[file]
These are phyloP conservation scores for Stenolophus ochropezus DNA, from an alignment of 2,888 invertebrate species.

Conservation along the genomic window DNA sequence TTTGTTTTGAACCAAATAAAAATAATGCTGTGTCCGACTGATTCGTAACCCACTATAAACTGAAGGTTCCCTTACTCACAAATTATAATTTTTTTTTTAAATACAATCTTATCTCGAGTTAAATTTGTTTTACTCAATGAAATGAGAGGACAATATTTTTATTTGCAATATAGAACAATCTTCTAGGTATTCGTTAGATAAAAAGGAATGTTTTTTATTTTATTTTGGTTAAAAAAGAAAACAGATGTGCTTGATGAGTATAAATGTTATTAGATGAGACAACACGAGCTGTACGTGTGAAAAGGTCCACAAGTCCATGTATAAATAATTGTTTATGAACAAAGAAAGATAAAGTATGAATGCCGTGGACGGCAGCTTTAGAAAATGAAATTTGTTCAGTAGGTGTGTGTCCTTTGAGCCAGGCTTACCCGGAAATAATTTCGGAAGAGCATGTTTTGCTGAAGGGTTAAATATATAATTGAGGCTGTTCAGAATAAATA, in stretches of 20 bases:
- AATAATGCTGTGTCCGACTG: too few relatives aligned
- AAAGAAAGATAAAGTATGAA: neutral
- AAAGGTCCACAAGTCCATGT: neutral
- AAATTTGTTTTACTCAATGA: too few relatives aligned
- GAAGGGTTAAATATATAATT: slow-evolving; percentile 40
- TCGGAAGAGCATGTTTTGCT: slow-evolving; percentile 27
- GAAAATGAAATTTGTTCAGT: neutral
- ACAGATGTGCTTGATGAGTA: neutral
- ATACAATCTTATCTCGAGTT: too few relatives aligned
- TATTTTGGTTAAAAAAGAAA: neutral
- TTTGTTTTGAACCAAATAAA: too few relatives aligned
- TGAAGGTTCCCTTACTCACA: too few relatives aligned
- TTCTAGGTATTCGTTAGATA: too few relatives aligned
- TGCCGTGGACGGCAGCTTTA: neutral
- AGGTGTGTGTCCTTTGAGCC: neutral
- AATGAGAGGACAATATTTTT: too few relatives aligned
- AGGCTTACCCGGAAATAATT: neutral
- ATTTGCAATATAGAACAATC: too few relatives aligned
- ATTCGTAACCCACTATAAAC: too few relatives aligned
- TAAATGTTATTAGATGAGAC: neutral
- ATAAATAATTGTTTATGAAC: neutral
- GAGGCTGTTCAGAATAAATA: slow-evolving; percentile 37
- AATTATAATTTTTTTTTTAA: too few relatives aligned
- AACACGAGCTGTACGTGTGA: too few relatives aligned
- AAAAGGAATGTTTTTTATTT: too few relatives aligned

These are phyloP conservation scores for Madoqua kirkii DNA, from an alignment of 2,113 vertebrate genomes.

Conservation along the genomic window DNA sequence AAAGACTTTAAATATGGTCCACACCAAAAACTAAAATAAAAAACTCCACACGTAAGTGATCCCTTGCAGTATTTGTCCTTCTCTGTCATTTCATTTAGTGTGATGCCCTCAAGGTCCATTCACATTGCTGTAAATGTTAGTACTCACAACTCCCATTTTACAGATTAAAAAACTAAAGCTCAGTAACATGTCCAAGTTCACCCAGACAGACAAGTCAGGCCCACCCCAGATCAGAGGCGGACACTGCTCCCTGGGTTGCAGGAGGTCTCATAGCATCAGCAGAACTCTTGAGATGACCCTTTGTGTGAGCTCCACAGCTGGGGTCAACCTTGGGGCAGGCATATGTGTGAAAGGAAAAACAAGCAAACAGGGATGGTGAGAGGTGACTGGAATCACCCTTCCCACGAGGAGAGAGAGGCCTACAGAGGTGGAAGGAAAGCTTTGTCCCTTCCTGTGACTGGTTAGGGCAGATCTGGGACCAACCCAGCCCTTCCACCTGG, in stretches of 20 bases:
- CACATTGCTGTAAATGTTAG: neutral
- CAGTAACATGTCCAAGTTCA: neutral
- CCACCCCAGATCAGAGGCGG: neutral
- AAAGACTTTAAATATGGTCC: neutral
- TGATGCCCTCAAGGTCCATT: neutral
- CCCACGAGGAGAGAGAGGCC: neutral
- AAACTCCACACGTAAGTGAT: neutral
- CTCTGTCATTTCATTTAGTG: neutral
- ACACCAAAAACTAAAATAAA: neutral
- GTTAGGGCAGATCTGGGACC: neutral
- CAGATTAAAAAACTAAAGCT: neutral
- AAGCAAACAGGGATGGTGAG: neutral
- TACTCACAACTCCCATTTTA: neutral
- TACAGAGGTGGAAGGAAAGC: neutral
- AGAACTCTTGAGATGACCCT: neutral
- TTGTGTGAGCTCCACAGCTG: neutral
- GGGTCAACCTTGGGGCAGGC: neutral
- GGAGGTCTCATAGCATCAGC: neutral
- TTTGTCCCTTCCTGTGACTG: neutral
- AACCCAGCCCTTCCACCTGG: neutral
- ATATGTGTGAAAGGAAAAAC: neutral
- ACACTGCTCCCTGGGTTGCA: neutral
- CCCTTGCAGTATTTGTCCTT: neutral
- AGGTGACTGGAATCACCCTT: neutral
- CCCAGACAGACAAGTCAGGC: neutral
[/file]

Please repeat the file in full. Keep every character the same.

These are phyloP conservation scores for Stenolophus ochropezus DNA, from an alignment of 2,888 invertebrate species.

Conservation along the genomic window DNA sequence TTTGTTTTGAACCAAATAAAAATAATGCTGTGTCCGACTGATTCGTAACCCACTATAAACTGAAGGTTCCCTTACTCACAAATTATAATTTTTTTTTTAAATACAATCTTATCTCGAGTTAAATTTGTTTTACTCAATGAAATGAGAGGACAATATTTTTATTTGCAATATAGAACAATCTTCTAGGTATTCGTTAGATAAAAAGGAATGTTTTTTATTTTATTTTGGTTAAAAAAGAAAACAGATGTGCTTGATGAGTATAAATGTTATTAGATGAGACAACACGAGCTGTACGTGTGAAAAGGTCCACAAGTCCATGTATAAATAATTGTTTATGAACAAAGAAAGATAAAGTATGAATGCCGTGGACGGCAGCTTTAGAAAATGAAATTTGTTCAGTAGGTGTGTGTCCTTTGAGCCAGGCTTACCCGGAAATAATTTCGGAAGAGCATGTTTTGCTGAAGGGTTAAATATATAATTGAGGCTGTTCAGAATAAATA, in stretches of 20 bases:
- AATAATGCTGTGTCCGACTG: too few relatives aligned
- AAAGAAAGATAAAGTATGAA: neutral
- AAAGGTCCACAAGTCCATGT: neutral
- AAATTTGTTTTACTCAATGA: too few relatives aligned
- GAAGGGTTAAATATATAATT: slow-evolving; percentile 40
- TCGGAAGAGCATGTTTTGCT: slow-evolving; percentile 27
- GAAAATGAAATTTGTTCAGT: neutral
- ACAGATGTGCTTGATGAGTA: neutral
- ATACAATCTTATCTCGAGTT: too few relatives aligned
- TATTTTGGTTAAAAAAGAAA: neutral
- TTTGTTTTGAACCAAATAAA: too few relatives aligned
- TGAAGGTTCCCTTACTCACA: too few relatives aligned
- TTCTAGGTATTCGTTAGATA: too few relatives aligned
- TGCCGTGGACGGCAGCTTTA: neutral
- AGGTGTGTGTCCTTTGAGCC: neutral
- AATGAGAGGACAATATTTTT: too few relatives aligned
- AGGCTTACCCGGAAATAATT: neutral
- ATTTGCAATATAGAACAATC: too few relatives aligned
- ATTCGTAACCCACTATAAAC: too few relatives aligned
- TAAATGTTATTAGATGAGAC: neutral
- ATAAATAATTGTTTATGAAC: neutral
- GAGGCTGTTCAGAATAAATA: slow-evolving; percentile 37
- AATTATAATTTTTTTTTTAA: too few relatives aligned
- AACACGAGCTGTACGTGTGA: too few relatives aligned
- AAAAGGAATGTTTTTTATTT: too few relatives aligned

These are phyloP conservation scores for Madoqua kirkii DNA, from an alignment of 2,113 vertebrate genomes.

Conservation along the genomic window DNA sequence AAAGACTTTAAATATGGTCCACACCAAAAACTAAAATAAAAAACTCCACACGTAAGTGATCCCTTGCAGTATTTGTCCTTCTCTGTCATTTCATTTAGTGTGATGCCCTCAAGGTCCATTCACATTGCTGTAAATGTTAGTACTCACAACTCCCATTTTACAGATTAAAAAACTAAAGCTCAGTAACATGTCCAAGTTCACCCAGACAGACAAGTCAGGCCCACCCCAGATCAGAGGCGGACACTGCTCCCTGGGTTGCAGGAGGTCTCATAGCATCAGCAGAACTCTTGAGATGACCCTTTGTGTGAGCTCCACAGCTGGGGTCAACCTTGGGGCAGGCATATGTGTGAAAGGAAAAACAAGCAAACAGGGATGGTGAGAGGTGACTGGAATCACCCTTCCCACGAGGAGAGAGAGGCCTACAGAGGTGGAAGGAAAGCTTTGTCCCTTCCTGTGACTGGTTAGGGCAGATCTGGGACCAACCCAGCCCTTCCACCTGG, in stretches of 20 bases:
- CACATTGCTGTAAATGTTAG: neutral
- CAGTAACATGTCCAAGTTCA: neutral
- CCACCCCAGATCAGAGGCGG: neutral
- AAAGACTTTAAATATGGTCC: neutral
- TGATGCCCTCAAGGTCCATT: neutral
- CCCACGAGGAGAGAGAGGCC: neutral
- AAACTCCACACGTAAGTGAT: neutral
- CTCTGTCATTTCATTTAGTG: neutral
- ACACCAAAAACTAAAATAAA: neutral
- GTTAGGGCAGATCTGGGACC: neutral
- CAGATTAAAAAACTAAAGCT: neutral
- AAGCAAACAGGGATGGTGAG: neutral
- TACTCACAACTCCCATTTTA: neutral
- TACAGAGGTGGAAGGAAAGC: neutral
- AGAACTCTTGAGATGACCCT: neutral
- TTGTGTGAGCTCCACAGCTG: neutral
- GGGTCAACCTTGGGGCAGGC: neutral
- GGAGGTCTCATAGCATCAGC: neutral
- TTTGTCCCTTCCTGTGACTG: neutral
- AACCCAGCCCTTCCACCTGG: neutral
- ATATGTGTGAAAGGAAAAAC: neutral
- ACACTGCTCCCTGGGTTGCA: neutral
- CCCTTGCAGTATTTGTCCTT: neutral
- AGGTGACTGGAATCACCCTT: neutral
- CCCAGACAGACAAGTCAGGC: neutral